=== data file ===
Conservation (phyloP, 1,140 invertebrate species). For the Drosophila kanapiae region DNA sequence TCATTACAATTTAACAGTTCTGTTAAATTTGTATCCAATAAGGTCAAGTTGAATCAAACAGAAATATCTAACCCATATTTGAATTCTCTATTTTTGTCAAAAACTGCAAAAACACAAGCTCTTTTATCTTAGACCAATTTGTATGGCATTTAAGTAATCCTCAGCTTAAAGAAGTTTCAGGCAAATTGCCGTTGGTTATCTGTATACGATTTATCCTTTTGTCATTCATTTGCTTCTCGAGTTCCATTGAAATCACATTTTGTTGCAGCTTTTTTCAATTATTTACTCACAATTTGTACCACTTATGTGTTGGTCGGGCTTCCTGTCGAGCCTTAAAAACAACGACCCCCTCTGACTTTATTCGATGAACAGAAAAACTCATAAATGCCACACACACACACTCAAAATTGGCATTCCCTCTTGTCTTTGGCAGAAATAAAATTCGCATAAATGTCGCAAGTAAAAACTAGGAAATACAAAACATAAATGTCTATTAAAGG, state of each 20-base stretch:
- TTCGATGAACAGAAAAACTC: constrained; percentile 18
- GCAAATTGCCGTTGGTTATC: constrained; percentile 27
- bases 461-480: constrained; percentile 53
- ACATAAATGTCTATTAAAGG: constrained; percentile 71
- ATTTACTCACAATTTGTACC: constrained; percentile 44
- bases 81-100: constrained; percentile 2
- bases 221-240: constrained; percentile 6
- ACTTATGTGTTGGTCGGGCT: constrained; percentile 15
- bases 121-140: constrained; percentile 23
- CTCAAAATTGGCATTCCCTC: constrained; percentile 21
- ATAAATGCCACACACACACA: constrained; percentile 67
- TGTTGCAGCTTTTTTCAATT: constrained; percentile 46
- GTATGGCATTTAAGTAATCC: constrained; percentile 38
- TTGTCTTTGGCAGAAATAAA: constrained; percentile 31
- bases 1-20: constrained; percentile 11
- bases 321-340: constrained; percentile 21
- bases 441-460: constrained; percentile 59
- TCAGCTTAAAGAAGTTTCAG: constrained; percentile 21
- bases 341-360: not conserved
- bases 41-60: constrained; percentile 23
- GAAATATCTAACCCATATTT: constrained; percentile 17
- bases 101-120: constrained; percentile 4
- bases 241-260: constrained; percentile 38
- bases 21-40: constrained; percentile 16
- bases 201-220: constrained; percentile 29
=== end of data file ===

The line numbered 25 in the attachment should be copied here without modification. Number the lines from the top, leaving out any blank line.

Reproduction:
- bases 21-40: constrained; percentile 16